Warwick Man Convicted In Federal Court Of Masterminding Bank Fraud Conspiracy, Aggravated Identity Thefts, Conspiracy To Pass Counterfeit Currency
David Alcantara Devised And Implemented Schemes To Defraud R.I. Banks Of $600,000 With The Use Of Stolen Identities, Pass Counterfeit Currency In R.I., Mass. And CT.
PROVIDENCE, R.I. – A federal court jury in Providence today convicted David Alcantara, 32, of Warwick, of being the mastermind behind an elaborate conspiracy to defraud two area banks of nearly $600,000 by using stolen personal identifying information of several unsuspecting individuals, announced United States Attorney Peter F. Neronha and Ted A. Arruda, Resident Agent in Charge of the Providence Office of the U.S. Secret Service.
The jury also convicted Alcantara of leading a conspiracy to convert counterfeit $100 bills into real American dollars by making small retail purchases with bogus $100 bills and receiving cash back in Rhode Island, Massachusetts and Connecticut and by returning items purchased with counterfeit $100 bills in exchange for real cash.
The week-long trial concluded today with the jury returning after deliberating for two hours with guilty verdicts, convicting Alcantara of conspiracy to commit bank fraud, eight counts of aggravated identity theft and conspiracy to pass counterfeit money.
According to the government’s evidence, in December 2009 and January 2010, Alcantara’s schemes resulted in the transfer of over $600,000 from bank accounts of legitimate bank customers into accounts fraudulently created as part of the defendant’s scheme with the use of several individuals’ stolen identities. Money was then withdrawn from the fraudulent accounts in the form of cashier’s checks.
In one scheme, Alcantara provided a co-conspirator stolen identifying information belonging to an unsuspecting small business owner in Harrisburg, Pennsylvania. The co-conspirator used that information at a bank branch office in Rhode Island to request a transfer of $250,000 from the business account into a fraudulent account which was previously opened at the same bank. The account was opened using stolen identifying information of an individual who is deceased.
A bank employee was among the co-conspirators who assisted Alcantara in the scheme by gaining approval of a bank supervisor for the transfer of funds from the legitimate business account into the fraudulent account, knowing that the identifying information used was stolen. Once the transfer was completed, money was withdrawn from various branch bank offices around Rhode Island in the form of cashier’s checks by individuals using the deceased man’s stolen identifying information.
In a second scheme, Alcantara provided several co-conspirators with stolen identifying information of unsuspecting individuals which he instructed them to use to establish fraudulent bank accounts at several branch offices of the same bank. Alcantara also provided the co-conspirators with stolen identifying information of legitimate owners of existing accounts at the same bank and instructed his co-conspirators to transfer funds from the legitimate accounts into the fraudulent accounts.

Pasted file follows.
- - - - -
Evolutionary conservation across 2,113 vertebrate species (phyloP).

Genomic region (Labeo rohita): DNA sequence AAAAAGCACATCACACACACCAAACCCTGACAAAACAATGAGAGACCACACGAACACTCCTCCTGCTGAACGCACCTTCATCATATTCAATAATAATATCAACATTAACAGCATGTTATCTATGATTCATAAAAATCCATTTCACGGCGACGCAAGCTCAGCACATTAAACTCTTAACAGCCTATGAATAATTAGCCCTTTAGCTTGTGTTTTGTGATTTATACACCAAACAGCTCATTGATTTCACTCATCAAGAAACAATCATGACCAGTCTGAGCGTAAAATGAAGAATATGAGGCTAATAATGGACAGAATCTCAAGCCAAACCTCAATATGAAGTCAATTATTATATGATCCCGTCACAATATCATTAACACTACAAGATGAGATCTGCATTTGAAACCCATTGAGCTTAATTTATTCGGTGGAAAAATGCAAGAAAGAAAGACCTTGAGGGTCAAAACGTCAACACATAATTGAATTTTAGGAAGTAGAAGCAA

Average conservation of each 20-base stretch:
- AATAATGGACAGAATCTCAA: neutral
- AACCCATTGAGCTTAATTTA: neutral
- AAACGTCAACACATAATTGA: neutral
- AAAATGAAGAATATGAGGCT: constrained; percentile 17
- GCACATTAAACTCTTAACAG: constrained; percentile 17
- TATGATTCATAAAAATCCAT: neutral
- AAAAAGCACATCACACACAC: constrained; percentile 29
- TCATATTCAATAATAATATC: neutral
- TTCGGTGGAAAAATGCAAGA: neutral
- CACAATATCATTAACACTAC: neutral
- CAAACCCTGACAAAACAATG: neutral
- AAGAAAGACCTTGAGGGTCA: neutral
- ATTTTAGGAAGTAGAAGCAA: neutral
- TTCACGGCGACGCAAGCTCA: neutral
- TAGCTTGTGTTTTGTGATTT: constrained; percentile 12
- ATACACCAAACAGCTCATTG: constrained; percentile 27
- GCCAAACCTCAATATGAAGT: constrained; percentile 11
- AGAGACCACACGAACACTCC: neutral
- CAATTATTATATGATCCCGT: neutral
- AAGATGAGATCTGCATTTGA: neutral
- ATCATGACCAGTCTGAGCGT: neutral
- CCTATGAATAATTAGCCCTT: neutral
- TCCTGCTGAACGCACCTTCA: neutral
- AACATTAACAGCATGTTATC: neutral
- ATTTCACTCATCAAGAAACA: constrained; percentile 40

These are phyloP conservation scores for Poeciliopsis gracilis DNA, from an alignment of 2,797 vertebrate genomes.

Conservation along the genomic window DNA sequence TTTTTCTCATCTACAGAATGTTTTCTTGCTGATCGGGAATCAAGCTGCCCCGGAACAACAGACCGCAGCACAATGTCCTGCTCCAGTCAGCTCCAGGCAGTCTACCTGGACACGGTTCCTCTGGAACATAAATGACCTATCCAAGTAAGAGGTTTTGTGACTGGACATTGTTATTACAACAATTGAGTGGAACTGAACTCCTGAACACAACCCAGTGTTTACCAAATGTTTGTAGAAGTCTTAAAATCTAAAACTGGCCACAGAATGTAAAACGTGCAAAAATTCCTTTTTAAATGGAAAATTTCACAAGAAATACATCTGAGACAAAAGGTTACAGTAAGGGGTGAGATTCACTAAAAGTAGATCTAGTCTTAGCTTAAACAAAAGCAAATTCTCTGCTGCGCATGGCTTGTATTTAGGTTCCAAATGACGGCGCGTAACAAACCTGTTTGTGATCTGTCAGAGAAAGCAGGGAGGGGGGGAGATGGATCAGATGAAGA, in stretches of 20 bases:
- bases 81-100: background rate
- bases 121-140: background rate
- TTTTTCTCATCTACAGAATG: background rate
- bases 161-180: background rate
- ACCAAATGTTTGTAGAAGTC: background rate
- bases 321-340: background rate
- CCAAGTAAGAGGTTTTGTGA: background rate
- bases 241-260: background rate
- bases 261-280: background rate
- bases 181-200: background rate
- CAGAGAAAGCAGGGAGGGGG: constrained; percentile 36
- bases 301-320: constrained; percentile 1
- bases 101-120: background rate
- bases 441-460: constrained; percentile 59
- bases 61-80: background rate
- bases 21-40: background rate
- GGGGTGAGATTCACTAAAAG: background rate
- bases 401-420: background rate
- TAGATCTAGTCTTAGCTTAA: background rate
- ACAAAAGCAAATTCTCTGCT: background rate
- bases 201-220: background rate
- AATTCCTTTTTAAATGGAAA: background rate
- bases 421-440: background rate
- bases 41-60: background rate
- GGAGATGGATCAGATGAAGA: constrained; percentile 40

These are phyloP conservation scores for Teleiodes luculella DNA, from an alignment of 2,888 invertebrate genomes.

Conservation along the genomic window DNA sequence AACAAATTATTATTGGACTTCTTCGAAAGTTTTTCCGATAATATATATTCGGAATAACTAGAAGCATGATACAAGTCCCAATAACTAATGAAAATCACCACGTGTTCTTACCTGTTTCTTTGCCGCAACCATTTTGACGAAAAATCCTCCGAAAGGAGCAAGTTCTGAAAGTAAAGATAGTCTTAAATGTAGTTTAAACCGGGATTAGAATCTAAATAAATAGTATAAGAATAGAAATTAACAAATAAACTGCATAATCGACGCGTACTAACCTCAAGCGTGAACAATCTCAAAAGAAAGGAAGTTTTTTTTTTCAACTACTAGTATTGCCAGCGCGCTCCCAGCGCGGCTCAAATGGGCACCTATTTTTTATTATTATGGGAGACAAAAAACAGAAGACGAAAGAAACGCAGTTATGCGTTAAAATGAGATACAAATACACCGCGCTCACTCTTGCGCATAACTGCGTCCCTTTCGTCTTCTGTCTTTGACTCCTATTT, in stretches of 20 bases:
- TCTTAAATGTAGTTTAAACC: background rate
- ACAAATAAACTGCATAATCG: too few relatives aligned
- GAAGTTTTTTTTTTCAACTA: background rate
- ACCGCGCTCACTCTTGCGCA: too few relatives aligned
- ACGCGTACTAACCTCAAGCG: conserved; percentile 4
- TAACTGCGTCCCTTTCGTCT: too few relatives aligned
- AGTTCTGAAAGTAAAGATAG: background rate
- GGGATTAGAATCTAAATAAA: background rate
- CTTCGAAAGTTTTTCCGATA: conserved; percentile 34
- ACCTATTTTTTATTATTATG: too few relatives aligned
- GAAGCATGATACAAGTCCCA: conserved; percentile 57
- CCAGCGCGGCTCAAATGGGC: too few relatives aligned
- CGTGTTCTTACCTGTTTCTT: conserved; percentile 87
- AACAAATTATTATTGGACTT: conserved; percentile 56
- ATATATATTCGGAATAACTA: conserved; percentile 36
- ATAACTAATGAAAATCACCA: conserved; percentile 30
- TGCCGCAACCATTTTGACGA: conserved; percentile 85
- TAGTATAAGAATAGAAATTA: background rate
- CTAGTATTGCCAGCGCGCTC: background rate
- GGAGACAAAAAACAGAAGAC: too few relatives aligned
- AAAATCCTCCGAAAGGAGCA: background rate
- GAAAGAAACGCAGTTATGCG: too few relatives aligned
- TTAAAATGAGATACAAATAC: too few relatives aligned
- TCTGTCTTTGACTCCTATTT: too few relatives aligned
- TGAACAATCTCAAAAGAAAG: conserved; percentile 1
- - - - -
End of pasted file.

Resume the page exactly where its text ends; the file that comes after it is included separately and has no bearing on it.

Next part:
According to the government’s evidence, at the same time that Alcantara was affecting the bank fraud schemes, he reached out to an individual he thought could assist him in obtaining fraudulent Massachusetts drivers licenses. The individual he reached out to was in fact an undercover DEA agent. The DEA agent, working in conjunction with U.S. Secret Service Agents who were investigating Alcantara and the bank fraud schemes and the passing of bogus $100 bills, recorded several conversations he had with Alcantara as he attempted to secure the fraudulent IDs.
Alcantara, who had been free on unsecured bond since his arrest and initial court appearance in February 2014, was ordered detained today by U.S. District Court Judge John J. McConnell, Jr. after the jury returned its verdict. Alcantara is scheduled to be sentenced on August 4, 2015.
Conspiracy to commit bank fraud is punishable by statutory penalties of up to 30 years imprisonment and a fine of up to $1,000,000. Aggravated identity theft is punishable by a mandatory sentence of 2 years imprisonment and a fine of up to $250,000, consecutive to all other sentences imposed. Conspiracy to pass counterfeit money is punishable by a statutory penalty of up to 5 years imprisonment and a fine of up to $250,000.
Three individuals identified as co-conspirators in these matters previously pleaded guilty and scheduled to be sentenced.
Todd Quinter, 37, of Attleboro, Mass., pleaded guilty on March 28, 2012, to one count each of conspiracy to commit bank fraud, bank fraud and identity theft. He is scheduled to be sentenced on May 26, 2015.
Yoryis Luciano, 28, of Providence, the person identified as a bank employee who assisted in the first scheme, pleaded guilty on February 27, 2012, to one count each of conspiracy to commit bank fraud and bank fraud. He is scheduled to be sentenced on May 26, 2015.
Zizi Stevens, 29, of Providence, pleaded guilty on April 5, 2012, to one count each of conspiracy to commit bank fraud, bank fraud and identity theft. He failed to appear in court for sentencing on June 26, 2012. An arrest warrant has been issued for the defendant, who is believed to have fled the country.
The case is being prosecuted by Assistant U.S. Attorneys Sandra R. Hebert and Lee H. Vilker.
Prosecutors were assisted at trial by paralegal Kellyann Anderson.
To assist the media and the public, a glossary of federal judicial terms and procedures is available at http://www.justice.gov/usao/justice101/